We have no nurse named Benjamin

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AngelWingsThis is a true story.
James was alone in the pre-operation room, naked except for a thin hospital gown.
This would be his second cardiac surgery in three years. His first was a quadruple by-pass; this time it was to insert a plastic valve, through his arteries and into his heart, to replace his malfunctioning one.
James was alone and frightened . . . .
A male nurse walked in; said his name was Benjamin.
Severely near-sighted and without his eye-glasses, James could barely make out Benjamin’s face. All he saw was the blurry face of a man of an indeterminate race, wearing one of those shower caps that pre-op nurses wear, like this one below.

pre-op2Benjamin was kind and asked James if he was a man of faith.

James replied: “I’m Catholic.”
Though baptized a Catholic when he was a child, James had never been much of a believer and left the Church decades ago. In the last few years, however, he began searching and groping. Finally, three weeks before his surgery, on St. Michael the Archangel’s feast day, although he still carried doubts, James finally took the leap, made his Confession, and reconciled himself with his Creator.
The next day, he received the Body and Blood of Jesus Christ in Holy Communion.
Back in the pre-op room, Benjamin said he was a lay Eucharistic Minister at a local parish. Then he asked if he could say a prayer with James.
James nodded yes. Holding James’ hand in his, Benjamin recited a beautiful, long prayer that James had never heard before, asking for God’s protection and blessing.
In all, Benjamin stayed with James for about 15 minutes.
When James awoke in ICU after his surgery, he quietly thanked God for being alive and felt a rush of gratitude at the kind pre-op nurse whose prayer had calmed his fears.
Three days later, James was released from the hospital and returned home. Later, he felt strong enough to call the hospital. He wanted to thank Benjamin for his kindness.
The hospital’s response: “We have no male pre-op nurses, nor is there a nurse named Benjamin in this hospital.”
Thinking back to the pre-op room and Benjamin’s blurry face, James is no longer sure it was a shower cap that he had seen on the nurse’s head.
It could well have been a halo . . . .

Psalm 91:10-12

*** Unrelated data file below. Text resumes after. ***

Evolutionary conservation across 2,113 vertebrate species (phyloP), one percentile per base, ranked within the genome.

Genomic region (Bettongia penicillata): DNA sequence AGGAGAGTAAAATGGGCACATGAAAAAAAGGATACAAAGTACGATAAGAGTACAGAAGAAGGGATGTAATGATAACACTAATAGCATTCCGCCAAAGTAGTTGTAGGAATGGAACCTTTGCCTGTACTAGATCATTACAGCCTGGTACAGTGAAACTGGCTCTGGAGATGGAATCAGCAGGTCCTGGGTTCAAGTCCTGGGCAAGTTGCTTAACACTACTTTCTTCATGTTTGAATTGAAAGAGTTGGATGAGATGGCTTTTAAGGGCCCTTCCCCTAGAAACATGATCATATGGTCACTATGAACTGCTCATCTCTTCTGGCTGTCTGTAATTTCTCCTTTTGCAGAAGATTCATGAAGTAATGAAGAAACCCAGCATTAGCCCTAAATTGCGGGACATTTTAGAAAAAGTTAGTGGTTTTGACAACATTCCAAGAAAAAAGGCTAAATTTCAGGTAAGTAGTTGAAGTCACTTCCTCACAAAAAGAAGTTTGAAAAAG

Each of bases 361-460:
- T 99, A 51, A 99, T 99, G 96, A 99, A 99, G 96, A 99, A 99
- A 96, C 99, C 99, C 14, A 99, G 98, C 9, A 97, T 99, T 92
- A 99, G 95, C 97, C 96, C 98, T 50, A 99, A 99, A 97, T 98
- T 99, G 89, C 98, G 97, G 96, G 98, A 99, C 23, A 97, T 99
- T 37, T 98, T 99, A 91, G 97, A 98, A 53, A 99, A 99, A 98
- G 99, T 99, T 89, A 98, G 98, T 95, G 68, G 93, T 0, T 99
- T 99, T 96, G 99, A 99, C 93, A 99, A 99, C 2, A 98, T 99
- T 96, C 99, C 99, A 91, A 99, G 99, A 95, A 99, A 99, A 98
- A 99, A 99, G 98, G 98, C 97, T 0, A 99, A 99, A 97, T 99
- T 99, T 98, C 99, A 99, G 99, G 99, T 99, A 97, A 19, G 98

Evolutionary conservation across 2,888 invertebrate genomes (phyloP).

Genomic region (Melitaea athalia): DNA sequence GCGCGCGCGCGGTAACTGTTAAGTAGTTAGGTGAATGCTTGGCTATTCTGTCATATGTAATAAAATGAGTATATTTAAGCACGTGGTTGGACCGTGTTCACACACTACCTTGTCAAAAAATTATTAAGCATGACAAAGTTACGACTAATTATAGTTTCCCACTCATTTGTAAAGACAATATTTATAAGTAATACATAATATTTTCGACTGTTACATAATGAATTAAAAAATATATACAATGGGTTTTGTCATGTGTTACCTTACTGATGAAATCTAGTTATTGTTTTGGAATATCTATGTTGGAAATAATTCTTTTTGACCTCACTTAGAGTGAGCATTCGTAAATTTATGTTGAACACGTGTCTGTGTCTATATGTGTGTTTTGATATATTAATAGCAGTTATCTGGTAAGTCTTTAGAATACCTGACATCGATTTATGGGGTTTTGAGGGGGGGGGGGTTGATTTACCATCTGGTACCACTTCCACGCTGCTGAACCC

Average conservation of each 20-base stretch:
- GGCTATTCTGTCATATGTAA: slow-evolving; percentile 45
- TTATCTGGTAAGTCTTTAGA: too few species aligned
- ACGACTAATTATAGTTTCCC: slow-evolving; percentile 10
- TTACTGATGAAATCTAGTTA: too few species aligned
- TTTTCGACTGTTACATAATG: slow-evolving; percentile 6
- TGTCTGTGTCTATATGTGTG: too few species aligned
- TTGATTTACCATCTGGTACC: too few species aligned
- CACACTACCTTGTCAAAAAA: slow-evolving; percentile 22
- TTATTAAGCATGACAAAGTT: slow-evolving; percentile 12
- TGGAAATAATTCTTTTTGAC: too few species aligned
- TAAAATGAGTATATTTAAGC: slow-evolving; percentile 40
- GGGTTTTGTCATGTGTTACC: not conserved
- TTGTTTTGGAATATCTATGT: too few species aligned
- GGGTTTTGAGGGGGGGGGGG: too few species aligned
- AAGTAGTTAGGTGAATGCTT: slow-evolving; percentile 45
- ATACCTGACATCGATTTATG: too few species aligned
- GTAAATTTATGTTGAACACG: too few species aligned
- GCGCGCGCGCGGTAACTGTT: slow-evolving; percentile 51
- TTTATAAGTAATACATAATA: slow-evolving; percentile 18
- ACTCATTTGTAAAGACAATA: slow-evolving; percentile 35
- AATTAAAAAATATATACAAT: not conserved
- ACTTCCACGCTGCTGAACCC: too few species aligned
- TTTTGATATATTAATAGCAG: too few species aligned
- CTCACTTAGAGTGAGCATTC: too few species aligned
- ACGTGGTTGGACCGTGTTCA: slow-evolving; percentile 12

No evil shall befall you,
nor shall affliction come near your tent.
For to his angels he has commanded about you,
that they guard you in all your ways.
With their hands they shall support you,
lest you strike your foot against a stone.

James is my husband.

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15 responses to “We have no nurse named Benjamin

  1. That is amazing. Thanks Eo for sharing it. Thank James too.
    Oh and while your at it we might as well thank Benjamin. 🙂

  2. You and your husband have been truly blessed. Thank you for sharing such a personal anecdote. Its authenticity makes it even more powerful.

  3. Wow! This is a GREAT story, Dr. Eowyn!

  4. Oh, dear Eowyn, what a lovely and touching story. As someone who was once brought back from three cardiac arrests many years ago, I have some beautiful stories in my heart.

    • Wow, DW. And how is The Doc?

    • I’d love to hear/read your stories, DW! How is your dear husband doing? ♥

      • Steve and Eowyn–Doc is doing well. Back at work, but having patients brought to him in his office so he will not be running from room to room. Because of the blurred vision, he has been forced to go back to dictating for a while rather than the time-consuming computer. Can see twice as many patients in the same amount of time. If only medicine could return to the way it used to be…

        • DW, that’s great. Hey you say he’s dictating, Has he tried that
          “Dragon Speech Software” ? I heard it’s really good.
          I know a few of my Dr’s use it. I don’t know if that would help, but just thought I would mention it..

  5. LOVE the twist on the end!!! Yeah!!! Love these stories…they make my day…sigh…. :o)

  6. WOW – God bless you and your dear husband, Dr. Eowyn. Wow again! This is a heart-warmer for sure.

  7. Thank you, everyone. My husband couldn’t bring himself to write an account of what happened to him, so I did. It’s my “Thank You” to Benjamin and, of course, to the loving, merciful, and simply amazing God whom Benjamin so humbly serves.
    Our Guardian Angels love us with a love more profound than any we’ll ever experience from a fellow human — and they love us despite ourselves. Tell your angel you love him, with all your heart!

    • Eowyn, The stuff I used to do I bet quite a few of my Angels requested transfers to less hazardous duty.
      Or at least put in for combat pay. 😆
      I know for a fact I should not be here , and several, stand out.
      There is no way to put it, but someone was riding shotgun that day.
      Thanks Guys.

    • Eowyn–I agree with your dear husband. Experiences such as his are very hard to put into words. One thing is certain for me now is that I will never fear dying.

  8. Thank you Dr. Eowyn for sharing with everyone this most important and inspiring event. I find it interesting the name that the angel or saint chose, “Benjamin.” And, I also find it fascinating the question he asked Jim, if he was a person of faith; and of course, I loved Jim’s response. Thank God for the beautiful and wonderful angel, thank God for Jim and thank God for you!


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